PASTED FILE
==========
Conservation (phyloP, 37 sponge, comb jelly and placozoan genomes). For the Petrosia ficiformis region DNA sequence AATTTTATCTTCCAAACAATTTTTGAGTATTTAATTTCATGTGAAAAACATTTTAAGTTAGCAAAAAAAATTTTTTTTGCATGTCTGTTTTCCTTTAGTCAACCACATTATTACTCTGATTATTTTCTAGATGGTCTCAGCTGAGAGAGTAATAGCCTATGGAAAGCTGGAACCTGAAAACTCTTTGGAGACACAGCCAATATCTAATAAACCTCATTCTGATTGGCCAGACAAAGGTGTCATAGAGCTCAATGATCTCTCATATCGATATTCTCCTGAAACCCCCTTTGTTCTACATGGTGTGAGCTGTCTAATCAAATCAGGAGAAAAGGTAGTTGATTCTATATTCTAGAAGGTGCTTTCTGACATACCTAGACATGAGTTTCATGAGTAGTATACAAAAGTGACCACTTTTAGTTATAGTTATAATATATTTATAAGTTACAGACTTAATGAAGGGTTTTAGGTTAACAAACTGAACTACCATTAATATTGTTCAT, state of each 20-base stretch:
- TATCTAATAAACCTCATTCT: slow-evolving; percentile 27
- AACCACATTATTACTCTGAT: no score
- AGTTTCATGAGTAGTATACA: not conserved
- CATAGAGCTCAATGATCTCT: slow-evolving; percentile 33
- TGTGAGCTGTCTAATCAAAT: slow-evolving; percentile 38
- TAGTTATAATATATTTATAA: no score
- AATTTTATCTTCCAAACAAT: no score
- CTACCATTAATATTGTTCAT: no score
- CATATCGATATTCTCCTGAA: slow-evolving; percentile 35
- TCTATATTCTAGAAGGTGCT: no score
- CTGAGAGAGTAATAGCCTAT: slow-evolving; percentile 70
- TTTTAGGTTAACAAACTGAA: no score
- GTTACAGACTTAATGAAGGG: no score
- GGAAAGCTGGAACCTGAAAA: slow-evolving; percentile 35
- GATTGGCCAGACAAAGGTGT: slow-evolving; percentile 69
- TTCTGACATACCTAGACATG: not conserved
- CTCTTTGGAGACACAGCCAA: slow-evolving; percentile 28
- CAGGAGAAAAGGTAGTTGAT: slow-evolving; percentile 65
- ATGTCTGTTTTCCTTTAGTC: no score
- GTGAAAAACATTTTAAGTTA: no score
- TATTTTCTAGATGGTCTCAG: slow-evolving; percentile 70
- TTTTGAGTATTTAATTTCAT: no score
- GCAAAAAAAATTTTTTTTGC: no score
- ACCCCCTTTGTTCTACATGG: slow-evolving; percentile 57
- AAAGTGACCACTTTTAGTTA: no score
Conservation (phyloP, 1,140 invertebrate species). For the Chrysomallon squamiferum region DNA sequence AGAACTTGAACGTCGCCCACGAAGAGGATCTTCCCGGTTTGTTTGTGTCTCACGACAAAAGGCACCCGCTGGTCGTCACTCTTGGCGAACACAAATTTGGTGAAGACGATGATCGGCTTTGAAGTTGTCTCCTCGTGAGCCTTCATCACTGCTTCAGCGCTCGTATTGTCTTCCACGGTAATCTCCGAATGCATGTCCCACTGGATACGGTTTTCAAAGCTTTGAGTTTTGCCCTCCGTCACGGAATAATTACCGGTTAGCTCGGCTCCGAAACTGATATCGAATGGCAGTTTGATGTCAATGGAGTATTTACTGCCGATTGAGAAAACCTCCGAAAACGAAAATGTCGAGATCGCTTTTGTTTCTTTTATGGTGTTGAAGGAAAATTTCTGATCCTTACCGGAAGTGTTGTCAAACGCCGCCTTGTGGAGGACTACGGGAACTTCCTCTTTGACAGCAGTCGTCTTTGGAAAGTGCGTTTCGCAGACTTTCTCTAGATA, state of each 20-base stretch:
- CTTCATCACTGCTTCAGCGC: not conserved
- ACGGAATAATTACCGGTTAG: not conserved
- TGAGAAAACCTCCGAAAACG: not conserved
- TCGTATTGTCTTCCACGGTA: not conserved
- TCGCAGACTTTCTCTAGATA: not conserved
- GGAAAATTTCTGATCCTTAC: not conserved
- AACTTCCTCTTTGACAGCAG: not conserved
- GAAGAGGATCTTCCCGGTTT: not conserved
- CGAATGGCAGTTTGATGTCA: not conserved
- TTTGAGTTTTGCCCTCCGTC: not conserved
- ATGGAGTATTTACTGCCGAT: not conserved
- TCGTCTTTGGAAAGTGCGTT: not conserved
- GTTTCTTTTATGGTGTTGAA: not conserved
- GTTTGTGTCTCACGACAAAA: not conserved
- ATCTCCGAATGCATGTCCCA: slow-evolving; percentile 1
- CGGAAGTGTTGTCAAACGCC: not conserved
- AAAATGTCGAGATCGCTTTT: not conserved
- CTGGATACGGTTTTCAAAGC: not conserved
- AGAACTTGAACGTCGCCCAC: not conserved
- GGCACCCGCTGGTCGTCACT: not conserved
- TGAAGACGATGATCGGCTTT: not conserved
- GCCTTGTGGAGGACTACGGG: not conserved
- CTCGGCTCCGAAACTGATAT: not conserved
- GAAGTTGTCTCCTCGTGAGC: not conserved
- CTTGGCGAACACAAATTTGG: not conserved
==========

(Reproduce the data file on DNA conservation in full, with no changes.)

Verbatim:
Conservation (phyloP, 37 sponge, comb jelly and placozoan genomes). For the Petrosia ficiformis region DNA sequence AATTTTATCTTCCAAACAATTTTTGAGTATTTAATTTCATGTGAAAAACATTTTAAGTTAGCAAAAAAAATTTTTTTTGCATGTCTGTTTTCCTTTAGTCAACCACATTATTACTCTGATTATTTTCTAGATGGTCTCAGCTGAGAGAGTAATAGCCTATGGAAAGCTGGAACCTGAAAACTCTTTGGAGACACAGCCAATATCTAATAAACCTCATTCTGATTGGCCAGACAAAGGTGTCATAGAGCTCAATGATCTCTCATATCGATATTCTCCTGAAACCCCCTTTGTTCTACATGGTGTGAGCTGTCTAATCAAATCAGGAGAAAAGGTAGTTGATTCTATATTCTAGAAGGTGCTTTCTGACATACCTAGACATGAGTTTCATGAGTAGTATACAAAAGTGACCACTTTTAGTTATAGTTATAATATATTTATAAGTTACAGACTTAATGAAGGGTTTTAGGTTAACAAACTGAACTACCATTAATATTGTTCAT, state of each 20-base stretch:
- TATCTAATAAACCTCATTCT: slow-evolving; percentile 27
- AACCACATTATTACTCTGAT: no score
- AGTTTCATGAGTAGTATACA: not conserved
- CATAGAGCTCAATGATCTCT: slow-evolving; percentile 33
- TGTGAGCTGTCTAATCAAAT: slow-evolving; percentile 38
- TAGTTATAATATATTTATAA: no score
- AATTTTATCTTCCAAACAAT: no score
- CTACCATTAATATTGTTCAT: no score
- CATATCGATATTCTCCTGAA: slow-evolving; percentile 35
- TCTATATTCTAGAAGGTGCT: no score
- CTGAGAGAGTAATAGCCTAT: slow-evolving; percentile 70
- TTTTAGGTTAACAAACTGAA: no score
- GTTACAGACTTAATGAAGGG: no score
- GGAAAGCTGGAACCTGAAAA: slow-evolving; percentile 35
- GATTGGCCAGACAAAGGTGT: slow-evolving; percentile 69
- TTCTGACATACCTAGACATG: not conserved
- CTCTTTGGAGACACAGCCAA: slow-evolving; percentile 28
- CAGGAGAAAAGGTAGTTGAT: slow-evolving; percentile 65
- ATGTCTGTTTTCCTTTAGTC: no score
- GTGAAAAACATTTTAAGTTA: no score
- TATTTTCTAGATGGTCTCAG: slow-evolving; percentile 70
- TTTTGAGTATTTAATTTCAT: no score
- GCAAAAAAAATTTTTTTTGC: no score
- ACCCCCTTTGTTCTACATGG: slow-evolving; percentile 57
- AAAGTGACCACTTTTAGTTA: no score
Conservation (phyloP, 1,140 invertebrate species). For the Chrysomallon squamiferum region DNA sequence AGAACTTGAACGTCGCCCACGAAGAGGATCTTCCCGGTTTGTTTGTGTCTCACGACAAAAGGCACCCGCTGGTCGTCACTCTTGGCGAACACAAATTTGGTGAAGACGATGATCGGCTTTGAAGTTGTCTCCTCGTGAGCCTTCATCACTGCTTCAGCGCTCGTATTGTCTTCCACGGTAATCTCCGAATGCATGTCCCACTGGATACGGTTTTCAAAGCTTTGAGTTTTGCCCTCCGTCACGGAATAATTACCGGTTAGCTCGGCTCCGAAACTGATATCGAATGGCAGTTTGATGTCAATGGAGTATTTACTGCCGATTGAGAAAACCTCCGAAAACGAAAATGTCGAGATCGCTTTTGTTTCTTTTATGGTGTTGAAGGAAAATTTCTGATCCTTACCGGAAGTGTTGTCAAACGCCGCCTTGTGGAGGACTACGGGAACTTCCTCTTTGACAGCAGTCGTCTTTGGAAAGTGCGTTTCGCAGACTTTCTCTAGATA, state of each 20-base stretch:
- CTTCATCACTGCTTCAGCGC: not conserved
- ACGGAATAATTACCGGTTAG: not conserved
- TGAGAAAACCTCCGAAAACG: not conserved
- TCGTATTGTCTTCCACGGTA: not conserved
- TCGCAGACTTTCTCTAGATA: not conserved
- GGAAAATTTCTGATCCTTAC: not conserved
- AACTTCCTCTTTGACAGCAG: not conserved
- GAAGAGGATCTTCCCGGTTT: not conserved
- CGAATGGCAGTTTGATGTCA: not conserved
- TTTGAGTTTTGCCCTCCGTC: not conserved
- ATGGAGTATTTACTGCCGAT: not conserved
- TCGTCTTTGGAAAGTGCGTT: not conserved
- GTTTCTTTTATGGTGTTGAA: not conserved
- GTTTGTGTCTCACGACAAAA: not conserved
- ATCTCCGAATGCATGTCCCA: slow-evolving; percentile 1
- CGGAAGTGTTGTCAAACGCC: not conserved
- AAAATGTCGAGATCGCTTTT: not conserved
- CTGGATACGGTTTTCAAAGC: not conserved
- AGAACTTGAACGTCGCCCAC: not conserved
- GGCACCCGCTGGTCGTCACT: not conserved
- TGAAGACGATGATCGGCTTT: not conserved
- GCCTTGTGGAGGACTACGGG: not conserved
- CTCGGCTCCGAAACTGATAT: not conserved
- GAAGTTGTCTCCTCGTGAGC: not conserved
- CTTGGCGAACACAAATTTGG: not conserved